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Józef Wojdyła was born on 19 April 1924 to Michał and Anna (nee Tańczyn). in Biłka Szlachecka near Lwow. In Biłka, he graduated from 5 classes of general school, after which he and his family moved to Hrusiatycz, where his father bought land. In Hrusiatycza, in addition to Wojdyłów, there were 24 other settler families.

Five months after the invasion of the Soviet Union, on 10 February 1940, all the settlers of Hrusiatycza were forcibly removed from their homes and deported to Siberi by the Russians.


Jozef Wojdyła, who was 15 at the time, recalls these events as follows: With rifles they came, the NKVD.They took us to Chodorowa on sleighs.They drove us to the cattle wagons, where there were two bunks on one side of the wagon and two more on the other side. No one knew where we were going, and only when we passed the Urals, we knew we were going to Siberia.


Sometimes the train would stop, it would stand a few days in the extreme cold. There was a stove in the car but we soon ran out of wood to burn in it. They sometimes brought us soup in a bucket and some bread. We travelled like this for almost two months. There were five children in our family, the youngest was the infant Frania, who died on the way, and two sisters died in Sibria, Zosia and Józia, as well as my grandfather. Only my father Michal and brother Wojciech survived. They both joined the Polish 2nd Corps and served in the 3rd Carpathian Rifle Brigade in Italy.

The Wojdyła family ended up the area of Nowosybirsk. There, for nearly two years, in inhuman conditions, they were forced to work hard to survive. After the signing of the Sikorski-Majski Agreement (30 July 1941), Polish exiles could apply to leave the camp and join the Polish army. After almost three months of travel, Józef Wojdyła, his brother, and his father arrived in the Kyrgyz People’s Republic.


Here Jozef appeared before the military recruitment committe and because he was a minor he added years to his age, and thanks to that he got into the army. From 5 March 1942, he was a soldier in the machine gun battalion of the 28th Division, which was stationed in Luskovy, the People's Republic of Kazakhstan.

Anders's army was sent to central-east Asia, where the 10th Division was renamed the 3rd Carpathian Rifle Brigade, and Jozef and his father and brother were sent to the Independent Battalion of Heavy Machine Guns on the Sinai peninsula. By Easter 1942 they were in Palestine, where he was directed to train in the airborne troop in Scotland, where the Polish 1st Independent Parachute Brigade was created.

He went to Scotland through Jordan, Baghdad, the Persian Gulf, the Indian Ocean, Mumbai, where he was embarked on a passenger ship named Queen Elizabeth, which, through Durban in South Africa, reached Florida in the United States. He finally arrived in Liverpool in the British Isles. In early 1943, he was sent to the Leven military camp in Scotland, where he attended the Training Centre for the Independent Parachute Brigade. On May 19, 1943, after extensive training, he became a full-fledged commando.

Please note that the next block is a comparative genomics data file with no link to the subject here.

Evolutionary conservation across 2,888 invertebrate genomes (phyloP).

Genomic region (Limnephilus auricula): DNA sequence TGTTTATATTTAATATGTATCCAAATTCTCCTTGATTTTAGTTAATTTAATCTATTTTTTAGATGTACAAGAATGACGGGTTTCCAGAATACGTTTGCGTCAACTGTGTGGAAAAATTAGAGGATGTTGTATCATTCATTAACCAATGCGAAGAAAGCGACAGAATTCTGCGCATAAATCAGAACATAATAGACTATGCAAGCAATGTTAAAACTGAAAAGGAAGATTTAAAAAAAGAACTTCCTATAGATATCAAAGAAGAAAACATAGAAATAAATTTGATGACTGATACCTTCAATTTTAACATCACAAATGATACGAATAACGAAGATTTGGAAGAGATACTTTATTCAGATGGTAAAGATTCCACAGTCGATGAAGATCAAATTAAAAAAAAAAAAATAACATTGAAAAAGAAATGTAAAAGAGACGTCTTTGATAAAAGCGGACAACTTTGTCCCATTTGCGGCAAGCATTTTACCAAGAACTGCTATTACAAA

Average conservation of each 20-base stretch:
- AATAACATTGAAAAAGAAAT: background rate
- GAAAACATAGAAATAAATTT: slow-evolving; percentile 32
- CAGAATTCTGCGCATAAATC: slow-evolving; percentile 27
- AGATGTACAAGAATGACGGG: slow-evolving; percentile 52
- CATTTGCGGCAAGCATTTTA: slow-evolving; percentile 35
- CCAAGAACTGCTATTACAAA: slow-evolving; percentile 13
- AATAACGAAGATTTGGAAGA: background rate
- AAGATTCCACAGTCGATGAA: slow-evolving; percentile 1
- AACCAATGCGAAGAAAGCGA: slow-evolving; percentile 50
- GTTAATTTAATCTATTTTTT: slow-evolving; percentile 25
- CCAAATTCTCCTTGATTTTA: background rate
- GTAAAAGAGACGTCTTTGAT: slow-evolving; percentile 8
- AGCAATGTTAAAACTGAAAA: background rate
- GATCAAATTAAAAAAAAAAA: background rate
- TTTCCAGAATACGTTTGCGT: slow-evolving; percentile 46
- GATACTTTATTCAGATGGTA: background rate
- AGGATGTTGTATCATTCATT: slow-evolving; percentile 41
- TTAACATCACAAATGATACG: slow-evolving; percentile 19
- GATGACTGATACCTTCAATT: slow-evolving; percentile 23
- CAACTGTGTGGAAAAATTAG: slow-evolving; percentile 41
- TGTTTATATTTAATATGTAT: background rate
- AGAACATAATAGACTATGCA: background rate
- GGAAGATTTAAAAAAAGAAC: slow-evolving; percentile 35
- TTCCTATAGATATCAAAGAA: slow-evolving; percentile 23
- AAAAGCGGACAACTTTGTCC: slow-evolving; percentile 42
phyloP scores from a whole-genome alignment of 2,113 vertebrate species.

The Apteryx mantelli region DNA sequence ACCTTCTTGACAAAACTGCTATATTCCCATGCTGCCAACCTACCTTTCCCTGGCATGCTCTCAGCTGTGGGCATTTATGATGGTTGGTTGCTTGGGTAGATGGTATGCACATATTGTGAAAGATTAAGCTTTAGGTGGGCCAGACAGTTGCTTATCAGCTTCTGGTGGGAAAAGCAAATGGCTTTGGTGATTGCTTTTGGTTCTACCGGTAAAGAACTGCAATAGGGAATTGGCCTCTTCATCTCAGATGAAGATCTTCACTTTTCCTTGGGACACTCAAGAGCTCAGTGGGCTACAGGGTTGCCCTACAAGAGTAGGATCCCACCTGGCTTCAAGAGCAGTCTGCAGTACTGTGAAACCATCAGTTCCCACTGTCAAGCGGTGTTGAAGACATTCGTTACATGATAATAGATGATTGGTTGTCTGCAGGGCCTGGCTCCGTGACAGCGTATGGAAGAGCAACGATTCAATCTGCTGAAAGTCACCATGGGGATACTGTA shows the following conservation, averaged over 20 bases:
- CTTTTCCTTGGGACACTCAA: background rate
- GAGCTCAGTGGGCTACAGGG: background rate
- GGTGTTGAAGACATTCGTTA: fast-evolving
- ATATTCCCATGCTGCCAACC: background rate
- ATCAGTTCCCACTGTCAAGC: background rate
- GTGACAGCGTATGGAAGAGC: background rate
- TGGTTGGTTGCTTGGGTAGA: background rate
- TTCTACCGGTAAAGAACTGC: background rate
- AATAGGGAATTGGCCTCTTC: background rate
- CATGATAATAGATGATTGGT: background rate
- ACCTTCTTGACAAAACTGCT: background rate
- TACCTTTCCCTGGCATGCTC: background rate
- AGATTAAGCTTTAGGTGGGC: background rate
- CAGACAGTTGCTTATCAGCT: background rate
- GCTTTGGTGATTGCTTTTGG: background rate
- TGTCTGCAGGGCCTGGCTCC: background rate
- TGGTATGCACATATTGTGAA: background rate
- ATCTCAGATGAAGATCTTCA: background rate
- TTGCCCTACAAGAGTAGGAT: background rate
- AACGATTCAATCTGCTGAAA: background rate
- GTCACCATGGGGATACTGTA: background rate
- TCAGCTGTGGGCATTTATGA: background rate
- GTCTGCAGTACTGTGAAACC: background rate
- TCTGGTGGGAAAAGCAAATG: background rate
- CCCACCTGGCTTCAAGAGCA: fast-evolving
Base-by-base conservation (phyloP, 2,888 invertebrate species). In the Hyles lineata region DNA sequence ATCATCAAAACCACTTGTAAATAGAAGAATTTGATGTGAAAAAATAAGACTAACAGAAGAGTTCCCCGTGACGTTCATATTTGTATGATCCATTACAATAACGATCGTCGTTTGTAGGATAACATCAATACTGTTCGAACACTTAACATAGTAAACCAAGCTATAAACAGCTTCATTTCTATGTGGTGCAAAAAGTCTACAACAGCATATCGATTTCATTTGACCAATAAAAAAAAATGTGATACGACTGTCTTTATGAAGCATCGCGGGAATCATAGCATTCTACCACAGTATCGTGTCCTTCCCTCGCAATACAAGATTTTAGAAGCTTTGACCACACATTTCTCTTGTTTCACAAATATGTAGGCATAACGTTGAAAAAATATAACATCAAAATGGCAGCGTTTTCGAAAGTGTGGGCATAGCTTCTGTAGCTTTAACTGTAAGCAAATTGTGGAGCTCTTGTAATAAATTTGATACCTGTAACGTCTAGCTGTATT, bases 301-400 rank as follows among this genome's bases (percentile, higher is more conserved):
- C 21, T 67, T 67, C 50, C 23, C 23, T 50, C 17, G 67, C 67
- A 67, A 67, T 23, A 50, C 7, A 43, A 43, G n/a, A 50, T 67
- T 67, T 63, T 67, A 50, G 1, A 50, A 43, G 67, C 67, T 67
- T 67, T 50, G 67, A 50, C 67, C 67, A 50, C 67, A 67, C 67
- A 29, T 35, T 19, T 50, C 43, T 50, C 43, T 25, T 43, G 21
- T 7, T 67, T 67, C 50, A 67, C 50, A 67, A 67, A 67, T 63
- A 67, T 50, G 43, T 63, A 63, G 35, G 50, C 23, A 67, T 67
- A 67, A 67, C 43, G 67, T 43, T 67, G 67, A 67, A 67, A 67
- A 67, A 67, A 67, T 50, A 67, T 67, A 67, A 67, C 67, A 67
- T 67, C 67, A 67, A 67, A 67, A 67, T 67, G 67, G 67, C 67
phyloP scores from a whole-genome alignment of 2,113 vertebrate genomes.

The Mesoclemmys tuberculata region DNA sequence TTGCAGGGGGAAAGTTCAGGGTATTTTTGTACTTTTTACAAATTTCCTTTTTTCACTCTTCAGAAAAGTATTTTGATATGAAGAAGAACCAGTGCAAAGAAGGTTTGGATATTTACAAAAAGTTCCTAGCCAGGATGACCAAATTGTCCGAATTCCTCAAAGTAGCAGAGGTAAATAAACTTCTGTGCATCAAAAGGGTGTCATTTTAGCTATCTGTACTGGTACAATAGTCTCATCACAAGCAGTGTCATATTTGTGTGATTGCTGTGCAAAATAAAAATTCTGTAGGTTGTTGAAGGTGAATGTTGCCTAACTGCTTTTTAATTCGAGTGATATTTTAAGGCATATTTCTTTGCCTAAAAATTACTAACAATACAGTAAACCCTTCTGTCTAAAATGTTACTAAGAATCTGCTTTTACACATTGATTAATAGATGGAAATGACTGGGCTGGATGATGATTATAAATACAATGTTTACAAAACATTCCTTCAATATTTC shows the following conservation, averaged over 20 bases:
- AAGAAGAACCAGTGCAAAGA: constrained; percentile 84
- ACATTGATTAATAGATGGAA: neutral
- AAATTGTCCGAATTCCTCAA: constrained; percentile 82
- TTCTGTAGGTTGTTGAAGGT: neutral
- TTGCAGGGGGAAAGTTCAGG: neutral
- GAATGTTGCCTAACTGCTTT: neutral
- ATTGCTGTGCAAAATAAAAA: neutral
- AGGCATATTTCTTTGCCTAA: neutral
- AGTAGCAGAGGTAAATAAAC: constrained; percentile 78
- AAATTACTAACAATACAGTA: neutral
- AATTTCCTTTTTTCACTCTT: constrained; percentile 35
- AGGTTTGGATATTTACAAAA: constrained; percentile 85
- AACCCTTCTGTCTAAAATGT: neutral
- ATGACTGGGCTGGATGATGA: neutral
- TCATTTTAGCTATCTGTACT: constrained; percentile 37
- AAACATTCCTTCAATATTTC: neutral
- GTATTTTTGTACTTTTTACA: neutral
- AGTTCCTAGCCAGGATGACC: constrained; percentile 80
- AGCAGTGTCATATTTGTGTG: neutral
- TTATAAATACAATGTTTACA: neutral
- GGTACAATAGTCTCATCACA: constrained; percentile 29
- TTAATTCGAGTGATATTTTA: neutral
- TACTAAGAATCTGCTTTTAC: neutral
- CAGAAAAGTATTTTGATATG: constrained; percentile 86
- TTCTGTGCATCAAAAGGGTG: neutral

"Józef Wojdyła - a soldier who, during the war, walked, drove over, swam, and flew over almost half the world, with a deep belief that he would return to Poland... ”

.After basic parachute training, 19 May 1943, Gen. Sosabowski presented him with a parachute badge, on the back of which is the inscription "For you, Poland" was engraved.


In mid-September 1944, the Allies decided to direct all their forces to fight as part of the “Market-Garden” airborne operation at Arnhem. Józef Wojdyła was dropped in the Driel area on 21 September 1944, as a member of the second battalion, and took part in the nine-day battle in the Netherlands.

He recalled the battle in this way: Arnhem was hell. The Germans surrounded us so that it was impossible. There was artillery, mortars, and sniper upon sniper. As soon as man leaned out, he would be hit. The Allied troops were decimated and retreated from the front line.

After the battle, Jozef Wojdyła returned to Leven in Scotland. He received a parachute eagle with a golden laurel wreath (with # 970 engraved on the wreath) directly from Gen. Sosabowski. The usual parachute badge became his combat parachute badge.

He died on 24 February 2017, at the age of 93. He was  one of the last soldiers of Gen. Sosabowski's Parachute Brigade living in Poland. He is buried in the town of Grodziec (woj. Opole) at the parish cemetery, next to his father Michal.

For his service on the battlefield, as well as for his professional and social activities Jozef Wojdyła was awarded, among others:

  1. French and Germany Star

  2. English "Defence Medal" and "The War Medal"

  3. Medal “Medal of the Army”

  4. Patent of the Veteran Fight for Freedom and Independence of the Fatherland in 2001.

  5. Promotion to the rank of captain given by the Minister of National Defence in 2011.

  6. “Silver Cross of Merit” from the State Council of the Republic of Poland in 1955.

  7. “The Badge of the Outgoing Worker” Huta “Małapanew” in Ozimek and the “Meritorious Work Lead” in Huta in 1964

  8. “Golden Cross of Merit” from the State Council of the Republic of Poland in 1966.

  9. “The Knight’s Cross of the Order of Polonia Restituta” from the State Council of the Republic of Poland in 1976.

  10. Badge of “Meritorious Opole Region” from the Provincial National Council in Opole in 1987.

  11. “The Cross of the Battle of the Polish Armed Forces in the West” from the President of the Republic of Poland in 1992.

  12. Badge of the “Production Redaser in Huta “Małapanew”

  13. Silver and Gold Badge of the Quality of Work

  14. “Distinguished Badge of the Polish Civil Code Association”


SOURCE:  This article appears in the original Polish version at:

Copyright: Wojdyla family

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